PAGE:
Senior reflection


Courtesy of Lifetouch

Alissa Luangrath, Copy Co-Editor

Dear freshman self,

Stop trying to impress everyone and accept the fact that you are socially awkward. You don’t need to fit in with them because you’ll find people who are just as weird as you are.

You’re probably wondering what college you want to attend, what you’ll major in, what your skills are, who you’ll still be friends with, etc. Right now those questions seem impossible to answer, but you have four years to learn and experience things yourself. Let’s start with sophomore year.

One of your best friends convinces you to join Track & Field and Cross Country. I know right? Running? How could you ever enjoy that? Well, you ended up running for almost three years until you got a job at McDonald’s. I know that it’s the last place you would want to work at, but you will meet some of the most hilarious co-workers. Your passion for running ended after cross country camp in the summer of 2016. You weren’t improving, you decided not to major in journalism, you gave up on school, you isolated yourself from everyone and you just lost your motivation to do anything. To this day, I still don’t know why it happened. All I can remember is that feeling of failing in everything I did, having that negative mentality and waiting for good things to come on their own. But you’re going to need a reality check. The only person making you miserable is you.

The hardest decision you made was choosing between sports and work. Knowing how strong willed you are, you chose both to prove everyone wrong. For two months, you balanced school, sports, work and social life by getting no sleep. You would go to school and finish your homework in class, change in your car and go to practice, rush to change into your work clothes and deal with rude customers for four hours, only to come home at ten o’ clock every night to more responsibilities. At first you were doing well, but being sleep deprived caused you to fall asleep in class, wake up late, skip school to catch up on school, struggle to bring your times down on the track and messing up orders at work. For two weeks, you tried to bring up your grades, to finish your last season, to stay awake in class, to take orders faster at work, but it got to the point where you asked yourself, “Is this even worth it?” Then you talked to coach and explained that you had to quit because you have to think about your future. You can’t have everything because you aren’t Supergirl, remember that.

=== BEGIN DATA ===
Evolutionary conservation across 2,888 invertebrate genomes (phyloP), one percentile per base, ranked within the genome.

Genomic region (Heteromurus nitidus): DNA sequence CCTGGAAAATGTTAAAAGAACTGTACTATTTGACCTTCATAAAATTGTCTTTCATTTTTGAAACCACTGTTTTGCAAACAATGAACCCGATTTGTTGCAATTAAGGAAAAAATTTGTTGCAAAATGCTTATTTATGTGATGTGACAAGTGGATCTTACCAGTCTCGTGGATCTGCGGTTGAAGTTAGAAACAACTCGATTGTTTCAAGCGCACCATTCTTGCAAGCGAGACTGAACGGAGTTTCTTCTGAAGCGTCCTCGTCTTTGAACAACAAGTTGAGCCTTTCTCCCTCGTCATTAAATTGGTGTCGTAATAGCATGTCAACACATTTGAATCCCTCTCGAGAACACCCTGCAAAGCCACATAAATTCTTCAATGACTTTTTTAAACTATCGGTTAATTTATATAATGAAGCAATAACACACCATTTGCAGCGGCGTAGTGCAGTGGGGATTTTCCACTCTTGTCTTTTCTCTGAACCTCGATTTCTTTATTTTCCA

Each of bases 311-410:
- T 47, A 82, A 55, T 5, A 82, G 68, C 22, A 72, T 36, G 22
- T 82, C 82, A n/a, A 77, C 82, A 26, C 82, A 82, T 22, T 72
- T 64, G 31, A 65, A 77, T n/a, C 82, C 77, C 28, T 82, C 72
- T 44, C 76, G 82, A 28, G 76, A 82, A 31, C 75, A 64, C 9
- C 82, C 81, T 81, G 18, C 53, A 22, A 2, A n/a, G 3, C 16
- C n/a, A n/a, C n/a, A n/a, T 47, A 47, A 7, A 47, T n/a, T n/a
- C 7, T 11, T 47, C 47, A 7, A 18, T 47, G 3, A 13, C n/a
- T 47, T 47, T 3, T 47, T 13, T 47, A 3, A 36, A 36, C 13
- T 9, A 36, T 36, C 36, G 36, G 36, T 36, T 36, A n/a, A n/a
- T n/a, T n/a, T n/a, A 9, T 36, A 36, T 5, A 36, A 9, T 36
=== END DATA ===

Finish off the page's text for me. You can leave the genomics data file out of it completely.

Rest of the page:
You have to stop running away from your problems—literally. Seeing your parents fight after the divorce and arguing with your dad over the slightest things aren’t going to bring you down forever. Think about what you’ve learned from coach, “You have to push through.” Perseverance, motivation, confidence and hard work will lead you to succeed.

You were capable of finding people you connect with, winning a medal in a race, getting accepted to San Jose State, saving up money from work to pay for your education, keeping an open mind and getting over your fear of socializing. Get up every hill you encounter and keep going until you finish your race. It doesn’t matter how fast or slow you go, as long as you get there, knowing you tried your best.


Future you